Windows & Doors

Well-constructed and installed high efficiency windows can provide year-rounds savings and comfort by, reducing heat loss, reflecting heat back to its source keeping your home cooler in the summer and warmer in the winter and eliminating drafts through window openings.

  • House-As-A-System Considerations:
    • Reducing air leakage through new windows may require the installation of additional, or better, ventilation to manage humidity and moisture within the home.
    • Installing new windows in an under-insulated home may not significantly reduce energy bills or improve home comfort.
    • For more information, check out our Windows and Doors FAQs

Heating & Air Conditioning

A well installed high efficiency heating and cooling system can reduce dollars spent on utility bills, shrink your environmental footprint, keep fresh clean air circulating through your home while maintaining an even, comfortable temperature.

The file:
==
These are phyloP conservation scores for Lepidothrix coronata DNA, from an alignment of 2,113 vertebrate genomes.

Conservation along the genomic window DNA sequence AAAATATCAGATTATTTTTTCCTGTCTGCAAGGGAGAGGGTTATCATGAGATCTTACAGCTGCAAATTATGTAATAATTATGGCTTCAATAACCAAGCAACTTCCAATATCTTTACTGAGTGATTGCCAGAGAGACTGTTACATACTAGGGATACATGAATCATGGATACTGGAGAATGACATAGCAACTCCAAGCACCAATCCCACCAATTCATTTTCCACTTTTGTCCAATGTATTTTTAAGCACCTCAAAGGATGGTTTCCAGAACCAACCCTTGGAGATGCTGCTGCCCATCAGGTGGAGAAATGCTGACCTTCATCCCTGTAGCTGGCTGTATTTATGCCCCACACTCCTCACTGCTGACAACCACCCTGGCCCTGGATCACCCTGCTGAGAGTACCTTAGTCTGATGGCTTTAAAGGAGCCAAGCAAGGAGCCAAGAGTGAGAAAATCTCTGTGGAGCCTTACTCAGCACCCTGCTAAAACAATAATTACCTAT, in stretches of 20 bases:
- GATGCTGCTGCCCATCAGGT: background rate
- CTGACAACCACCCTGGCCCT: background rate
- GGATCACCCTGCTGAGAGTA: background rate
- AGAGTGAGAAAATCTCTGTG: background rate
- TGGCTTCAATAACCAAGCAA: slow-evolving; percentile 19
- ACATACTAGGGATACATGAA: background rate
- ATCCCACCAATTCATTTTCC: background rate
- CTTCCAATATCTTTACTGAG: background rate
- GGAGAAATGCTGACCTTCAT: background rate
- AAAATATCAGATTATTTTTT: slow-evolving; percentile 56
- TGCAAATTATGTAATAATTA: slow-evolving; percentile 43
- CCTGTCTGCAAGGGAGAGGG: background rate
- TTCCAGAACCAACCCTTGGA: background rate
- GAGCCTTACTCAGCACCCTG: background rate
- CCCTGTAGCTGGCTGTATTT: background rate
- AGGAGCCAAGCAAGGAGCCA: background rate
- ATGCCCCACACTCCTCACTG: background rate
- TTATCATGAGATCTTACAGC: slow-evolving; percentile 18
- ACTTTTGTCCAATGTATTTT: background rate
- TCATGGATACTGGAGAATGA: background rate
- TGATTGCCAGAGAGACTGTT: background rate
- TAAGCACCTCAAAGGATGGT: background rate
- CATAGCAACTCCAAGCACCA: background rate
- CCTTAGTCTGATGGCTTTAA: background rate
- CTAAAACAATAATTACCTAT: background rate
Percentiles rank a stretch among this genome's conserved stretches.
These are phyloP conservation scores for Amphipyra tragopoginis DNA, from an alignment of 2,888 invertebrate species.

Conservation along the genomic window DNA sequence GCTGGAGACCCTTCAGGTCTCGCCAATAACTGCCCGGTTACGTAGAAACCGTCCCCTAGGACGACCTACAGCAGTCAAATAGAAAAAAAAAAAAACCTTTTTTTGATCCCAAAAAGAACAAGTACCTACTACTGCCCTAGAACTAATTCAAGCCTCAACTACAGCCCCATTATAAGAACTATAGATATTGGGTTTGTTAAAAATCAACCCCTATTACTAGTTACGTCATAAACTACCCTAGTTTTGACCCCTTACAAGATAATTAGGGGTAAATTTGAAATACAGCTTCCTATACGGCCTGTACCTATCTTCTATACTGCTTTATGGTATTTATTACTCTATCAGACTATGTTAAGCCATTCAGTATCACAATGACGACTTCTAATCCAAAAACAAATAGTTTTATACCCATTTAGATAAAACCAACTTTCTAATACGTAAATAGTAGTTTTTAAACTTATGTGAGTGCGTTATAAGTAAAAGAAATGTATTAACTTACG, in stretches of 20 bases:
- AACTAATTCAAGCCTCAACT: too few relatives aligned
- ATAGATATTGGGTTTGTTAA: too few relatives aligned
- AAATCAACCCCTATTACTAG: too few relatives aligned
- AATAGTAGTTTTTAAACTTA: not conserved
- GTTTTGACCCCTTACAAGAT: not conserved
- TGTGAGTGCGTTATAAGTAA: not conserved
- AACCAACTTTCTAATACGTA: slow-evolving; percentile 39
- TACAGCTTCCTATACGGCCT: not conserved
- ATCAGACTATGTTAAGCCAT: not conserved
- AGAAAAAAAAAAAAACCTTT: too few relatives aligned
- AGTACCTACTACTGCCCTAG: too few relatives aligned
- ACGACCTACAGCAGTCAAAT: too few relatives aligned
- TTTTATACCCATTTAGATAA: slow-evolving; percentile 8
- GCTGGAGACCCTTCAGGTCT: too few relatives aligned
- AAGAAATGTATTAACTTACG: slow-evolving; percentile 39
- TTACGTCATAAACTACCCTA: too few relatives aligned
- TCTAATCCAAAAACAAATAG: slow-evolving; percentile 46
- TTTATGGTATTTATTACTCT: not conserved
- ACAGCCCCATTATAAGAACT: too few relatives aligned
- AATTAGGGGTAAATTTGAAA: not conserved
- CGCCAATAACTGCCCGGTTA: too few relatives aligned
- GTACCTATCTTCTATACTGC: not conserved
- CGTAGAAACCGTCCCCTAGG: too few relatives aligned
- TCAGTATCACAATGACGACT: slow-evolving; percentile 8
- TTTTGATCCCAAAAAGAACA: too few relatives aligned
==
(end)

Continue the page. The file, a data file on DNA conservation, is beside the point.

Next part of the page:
• House-As-A-System Considerations:
    • Installing a high efficiency heating and cooling system in your home before addressing air leakage issues or upgrading your insulation may result in the installation of an oversized heating system that does not provide the energy savings or comfort you would expect from your investment in a new system.
    • For more information, check out our Heating and Cooling Systems FAQs and Water Heating Systems FAQs

Insulation

Well-installed insulation keeps the heat in your home, can reduce air leakage and drafts, stops your heating or cooling system from working overtime and can provide year round comfort with less costly energy bills.

  • House-As-A-System Considerations:
    • Like other energy efficiency products, insulation needs to be correctly  installed to function effectively.
    • Before insulating, air sealing may need to be completed on penetrations into walls and attics to prevent moisture from damaging new insulation.